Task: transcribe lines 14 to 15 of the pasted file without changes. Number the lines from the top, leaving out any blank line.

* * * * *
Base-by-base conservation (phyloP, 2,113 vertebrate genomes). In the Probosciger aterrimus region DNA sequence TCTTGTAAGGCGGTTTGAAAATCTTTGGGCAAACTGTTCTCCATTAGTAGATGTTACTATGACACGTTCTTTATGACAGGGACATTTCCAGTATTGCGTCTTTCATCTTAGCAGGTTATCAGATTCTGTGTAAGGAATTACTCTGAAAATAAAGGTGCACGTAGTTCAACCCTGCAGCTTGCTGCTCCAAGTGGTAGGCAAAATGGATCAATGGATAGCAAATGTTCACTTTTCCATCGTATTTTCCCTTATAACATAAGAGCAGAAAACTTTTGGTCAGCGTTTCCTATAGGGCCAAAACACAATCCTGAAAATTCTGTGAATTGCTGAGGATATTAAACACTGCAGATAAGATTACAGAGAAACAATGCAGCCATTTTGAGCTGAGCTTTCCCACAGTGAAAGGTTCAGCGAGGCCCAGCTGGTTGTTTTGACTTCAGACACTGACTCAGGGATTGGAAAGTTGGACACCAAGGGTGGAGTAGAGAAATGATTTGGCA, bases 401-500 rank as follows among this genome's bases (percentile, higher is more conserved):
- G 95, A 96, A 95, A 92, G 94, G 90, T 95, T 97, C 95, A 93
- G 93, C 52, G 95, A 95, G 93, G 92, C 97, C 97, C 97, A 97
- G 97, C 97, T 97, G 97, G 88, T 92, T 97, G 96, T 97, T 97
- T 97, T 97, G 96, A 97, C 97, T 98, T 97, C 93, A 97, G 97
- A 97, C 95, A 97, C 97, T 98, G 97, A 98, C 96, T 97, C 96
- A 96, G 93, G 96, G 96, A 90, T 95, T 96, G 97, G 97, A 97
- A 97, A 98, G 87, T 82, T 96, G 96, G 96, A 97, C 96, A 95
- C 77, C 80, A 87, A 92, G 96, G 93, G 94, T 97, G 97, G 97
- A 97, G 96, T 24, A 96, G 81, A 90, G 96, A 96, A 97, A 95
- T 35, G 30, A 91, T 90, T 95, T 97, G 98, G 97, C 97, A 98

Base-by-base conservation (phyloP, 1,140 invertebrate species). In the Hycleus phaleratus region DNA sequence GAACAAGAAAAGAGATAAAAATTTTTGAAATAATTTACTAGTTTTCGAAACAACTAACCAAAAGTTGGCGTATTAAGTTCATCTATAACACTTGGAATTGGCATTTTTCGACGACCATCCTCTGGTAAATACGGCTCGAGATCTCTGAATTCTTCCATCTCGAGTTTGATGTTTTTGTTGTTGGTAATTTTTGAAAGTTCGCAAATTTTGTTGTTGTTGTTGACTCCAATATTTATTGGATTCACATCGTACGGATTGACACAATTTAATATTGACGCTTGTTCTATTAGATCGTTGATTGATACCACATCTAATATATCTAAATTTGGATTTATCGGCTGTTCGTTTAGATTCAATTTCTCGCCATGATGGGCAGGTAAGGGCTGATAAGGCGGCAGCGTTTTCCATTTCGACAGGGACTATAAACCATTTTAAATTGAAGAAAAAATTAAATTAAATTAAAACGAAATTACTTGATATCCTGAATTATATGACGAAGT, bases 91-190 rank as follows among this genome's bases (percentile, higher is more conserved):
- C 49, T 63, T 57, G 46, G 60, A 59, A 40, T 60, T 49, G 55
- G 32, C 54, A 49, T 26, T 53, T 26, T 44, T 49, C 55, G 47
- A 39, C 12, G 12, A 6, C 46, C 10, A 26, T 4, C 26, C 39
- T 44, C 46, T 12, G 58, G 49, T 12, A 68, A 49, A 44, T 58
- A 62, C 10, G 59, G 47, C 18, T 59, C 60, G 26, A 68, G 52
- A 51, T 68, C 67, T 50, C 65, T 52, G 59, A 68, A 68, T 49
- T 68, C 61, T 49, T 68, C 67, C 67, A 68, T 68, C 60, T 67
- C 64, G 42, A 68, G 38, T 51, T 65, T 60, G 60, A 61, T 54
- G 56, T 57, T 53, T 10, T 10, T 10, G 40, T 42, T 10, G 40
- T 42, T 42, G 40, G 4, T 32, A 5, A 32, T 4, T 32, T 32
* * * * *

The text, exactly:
- G 32, C 54, A 49, T 26, T 53, T 26, T 44, T 49, C 55, G 47
- A 39, C 12, G 12, A 6, C 46, C 10, A 26, T 4, C 26, C 39